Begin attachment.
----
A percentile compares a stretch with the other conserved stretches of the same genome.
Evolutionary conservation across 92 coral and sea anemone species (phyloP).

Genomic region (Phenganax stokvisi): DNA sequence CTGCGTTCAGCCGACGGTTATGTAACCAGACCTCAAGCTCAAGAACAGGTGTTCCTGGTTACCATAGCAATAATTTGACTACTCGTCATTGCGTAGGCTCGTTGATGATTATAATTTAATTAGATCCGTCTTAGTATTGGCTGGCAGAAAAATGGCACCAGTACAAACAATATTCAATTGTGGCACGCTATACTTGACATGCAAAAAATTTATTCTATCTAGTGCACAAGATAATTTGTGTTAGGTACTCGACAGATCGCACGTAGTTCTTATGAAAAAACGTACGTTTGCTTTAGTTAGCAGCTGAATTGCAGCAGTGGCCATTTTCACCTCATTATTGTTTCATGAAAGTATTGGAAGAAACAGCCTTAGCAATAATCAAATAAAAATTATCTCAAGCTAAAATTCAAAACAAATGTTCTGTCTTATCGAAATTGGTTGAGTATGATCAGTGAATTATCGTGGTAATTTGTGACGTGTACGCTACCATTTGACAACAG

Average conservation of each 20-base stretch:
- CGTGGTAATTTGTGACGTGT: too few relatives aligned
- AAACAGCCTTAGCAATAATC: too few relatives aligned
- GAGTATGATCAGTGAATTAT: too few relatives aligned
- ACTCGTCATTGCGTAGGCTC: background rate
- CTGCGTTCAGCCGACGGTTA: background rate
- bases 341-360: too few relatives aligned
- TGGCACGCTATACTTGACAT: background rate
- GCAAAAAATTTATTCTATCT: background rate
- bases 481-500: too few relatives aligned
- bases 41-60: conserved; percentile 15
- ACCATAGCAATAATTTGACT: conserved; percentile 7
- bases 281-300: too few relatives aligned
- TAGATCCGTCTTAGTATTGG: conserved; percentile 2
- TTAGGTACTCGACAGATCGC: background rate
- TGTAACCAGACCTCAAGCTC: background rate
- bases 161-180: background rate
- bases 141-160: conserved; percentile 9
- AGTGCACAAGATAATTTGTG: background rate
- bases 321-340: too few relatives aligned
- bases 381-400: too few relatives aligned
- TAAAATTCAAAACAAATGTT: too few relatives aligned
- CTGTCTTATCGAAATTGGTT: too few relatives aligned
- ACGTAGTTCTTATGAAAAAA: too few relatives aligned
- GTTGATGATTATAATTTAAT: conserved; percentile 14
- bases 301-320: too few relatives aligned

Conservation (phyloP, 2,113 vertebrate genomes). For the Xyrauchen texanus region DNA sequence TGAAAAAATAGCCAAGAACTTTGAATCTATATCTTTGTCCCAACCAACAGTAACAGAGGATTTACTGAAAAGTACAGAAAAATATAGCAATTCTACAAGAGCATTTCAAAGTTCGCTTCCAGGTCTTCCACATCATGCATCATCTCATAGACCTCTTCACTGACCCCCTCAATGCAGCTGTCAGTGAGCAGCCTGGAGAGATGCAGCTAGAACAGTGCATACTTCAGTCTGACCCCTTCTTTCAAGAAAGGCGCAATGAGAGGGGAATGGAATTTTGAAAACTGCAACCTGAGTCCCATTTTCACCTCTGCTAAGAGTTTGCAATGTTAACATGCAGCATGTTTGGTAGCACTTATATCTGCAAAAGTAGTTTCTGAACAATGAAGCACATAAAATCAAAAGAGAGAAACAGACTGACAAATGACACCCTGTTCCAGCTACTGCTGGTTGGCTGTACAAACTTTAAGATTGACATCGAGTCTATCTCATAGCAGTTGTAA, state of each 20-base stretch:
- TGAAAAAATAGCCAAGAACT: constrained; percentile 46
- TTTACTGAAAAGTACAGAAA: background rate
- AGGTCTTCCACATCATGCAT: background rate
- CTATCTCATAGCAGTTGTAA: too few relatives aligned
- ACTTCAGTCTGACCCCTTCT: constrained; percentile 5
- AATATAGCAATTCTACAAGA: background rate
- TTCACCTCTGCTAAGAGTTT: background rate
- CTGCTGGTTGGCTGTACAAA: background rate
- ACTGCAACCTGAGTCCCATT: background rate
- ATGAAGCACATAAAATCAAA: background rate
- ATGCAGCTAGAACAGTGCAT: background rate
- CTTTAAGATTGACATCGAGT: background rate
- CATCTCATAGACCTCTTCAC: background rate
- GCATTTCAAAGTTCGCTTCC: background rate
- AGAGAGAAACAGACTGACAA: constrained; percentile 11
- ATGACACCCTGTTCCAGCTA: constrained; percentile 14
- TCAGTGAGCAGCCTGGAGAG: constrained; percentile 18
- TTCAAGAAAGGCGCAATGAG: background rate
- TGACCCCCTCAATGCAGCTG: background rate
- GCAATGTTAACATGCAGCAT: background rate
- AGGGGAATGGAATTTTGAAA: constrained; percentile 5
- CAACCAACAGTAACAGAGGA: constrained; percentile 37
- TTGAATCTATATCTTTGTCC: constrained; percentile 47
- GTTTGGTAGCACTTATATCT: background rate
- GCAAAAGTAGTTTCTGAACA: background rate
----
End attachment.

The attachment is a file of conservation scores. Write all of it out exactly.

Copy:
A percentile compares a stretch with the other conserved stretches of the same genome.
Evolutionary conservation across 92 coral and sea anemone species (phyloP).

Genomic region (Phenganax stokvisi): DNA sequence CTGCGTTCAGCCGACGGTTATGTAACCAGACCTCAAGCTCAAGAACAGGTGTTCCTGGTTACCATAGCAATAATTTGACTACTCGTCATTGCGTAGGCTCGTTGATGATTATAATTTAATTAGATCCGTCTTAGTATTGGCTGGCAGAAAAATGGCACCAGTACAAACAATATTCAATTGTGGCACGCTATACTTGACATGCAAAAAATTTATTCTATCTAGTGCACAAGATAATTTGTGTTAGGTACTCGACAGATCGCACGTAGTTCTTATGAAAAAACGTACGTTTGCTTTAGTTAGCAGCTGAATTGCAGCAGTGGCCATTTTCACCTCATTATTGTTTCATGAAAGTATTGGAAGAAACAGCCTTAGCAATAATCAAATAAAAATTATCTCAAGCTAAAATTCAAAACAAATGTTCTGTCTTATCGAAATTGGTTGAGTATGATCAGTGAATTATCGTGGTAATTTGTGACGTGTACGCTACCATTTGACAACAG

Average conservation of each 20-base stretch:
- CGTGGTAATTTGTGACGTGT: too few relatives aligned
- AAACAGCCTTAGCAATAATC: too few relatives aligned
- GAGTATGATCAGTGAATTAT: too few relatives aligned
- ACTCGTCATTGCGTAGGCTC: background rate
- CTGCGTTCAGCCGACGGTTA: background rate
- bases 341-360: too few relatives aligned
- TGGCACGCTATACTTGACAT: background rate
- GCAAAAAATTTATTCTATCT: background rate
- bases 481-500: too few relatives aligned
- bases 41-60: conserved; percentile 15
- ACCATAGCAATAATTTGACT: conserved; percentile 7
- bases 281-300: too few relatives aligned
- TAGATCCGTCTTAGTATTGG: conserved; percentile 2
- TTAGGTACTCGACAGATCGC: background rate
- TGTAACCAGACCTCAAGCTC: background rate
- bases 161-180: background rate
- bases 141-160: conserved; percentile 9
- AGTGCACAAGATAATTTGTG: background rate
- bases 321-340: too few relatives aligned
- bases 381-400: too few relatives aligned
- TAAAATTCAAAACAAATGTT: too few relatives aligned
- CTGTCTTATCGAAATTGGTT: too few relatives aligned
- ACGTAGTTCTTATGAAAAAA: too few relatives aligned
- GTTGATGATTATAATTTAAT: conserved; percentile 14
- bases 301-320: too few relatives aligned

Conservation (phyloP, 2,113 vertebrate genomes). For the Xyrauchen texanus region DNA sequence TGAAAAAATAGCCAAGAACTTTGAATCTATATCTTTGTCCCAACCAACAGTAACAGAGGATTTACTGAAAAGTACAGAAAAATATAGCAATTCTACAAGAGCATTTCAAAGTTCGCTTCCAGGTCTTCCACATCATGCATCATCTCATAGACCTCTTCACTGACCCCCTCAATGCAGCTGTCAGTGAGCAGCCTGGAGAGATGCAGCTAGAACAGTGCATACTTCAGTCTGACCCCTTCTTTCAAGAAAGGCGCAATGAGAGGGGAATGGAATTTTGAAAACTGCAACCTGAGTCCCATTTTCACCTCTGCTAAGAGTTTGCAATGTTAACATGCAGCATGTTTGGTAGCACTTATATCTGCAAAAGTAGTTTCTGAACAATGAAGCACATAAAATCAAAAGAGAGAAACAGACTGACAAATGACACCCTGTTCCAGCTACTGCTGGTTGGCTGTACAAACTTTAAGATTGACATCGAGTCTATCTCATAGCAGTTGTAA, state of each 20-base stretch:
- TGAAAAAATAGCCAAGAACT: constrained; percentile 46
- TTTACTGAAAAGTACAGAAA: background rate
- AGGTCTTCCACATCATGCAT: background rate
- CTATCTCATAGCAGTTGTAA: too few relatives aligned
- ACTTCAGTCTGACCCCTTCT: constrained; percentile 5
- AATATAGCAATTCTACAAGA: background rate
- TTCACCTCTGCTAAGAGTTT: background rate
- CTGCTGGTTGGCTGTACAAA: background rate
- ACTGCAACCTGAGTCCCATT: background rate
- ATGAAGCACATAAAATCAAA: background rate
- ATGCAGCTAGAACAGTGCAT: background rate
- CTTTAAGATTGACATCGAGT: background rate
- CATCTCATAGACCTCTTCAC: background rate
- GCATTTCAAAGTTCGCTTCC: background rate
- AGAGAGAAACAGACTGACAA: constrained; percentile 11
- ATGACACCCTGTTCCAGCTA: constrained; percentile 14
- TCAGTGAGCAGCCTGGAGAG: constrained; percentile 18
- TTCAAGAAAGGCGCAATGAG: background rate
- TGACCCCCTCAATGCAGCTG: background rate
- GCAATGTTAACATGCAGCAT: background rate
- AGGGGAATGGAATTTTGAAA: constrained; percentile 5
- CAACCAACAGTAACAGAGGA: constrained; percentile 37
- TTGAATCTATATCTTTGTCC: constrained; percentile 47
- GTTTGGTAGCACTTATATCT: background rate
- GCAAAAGTAGTTTCTGAACA: background rate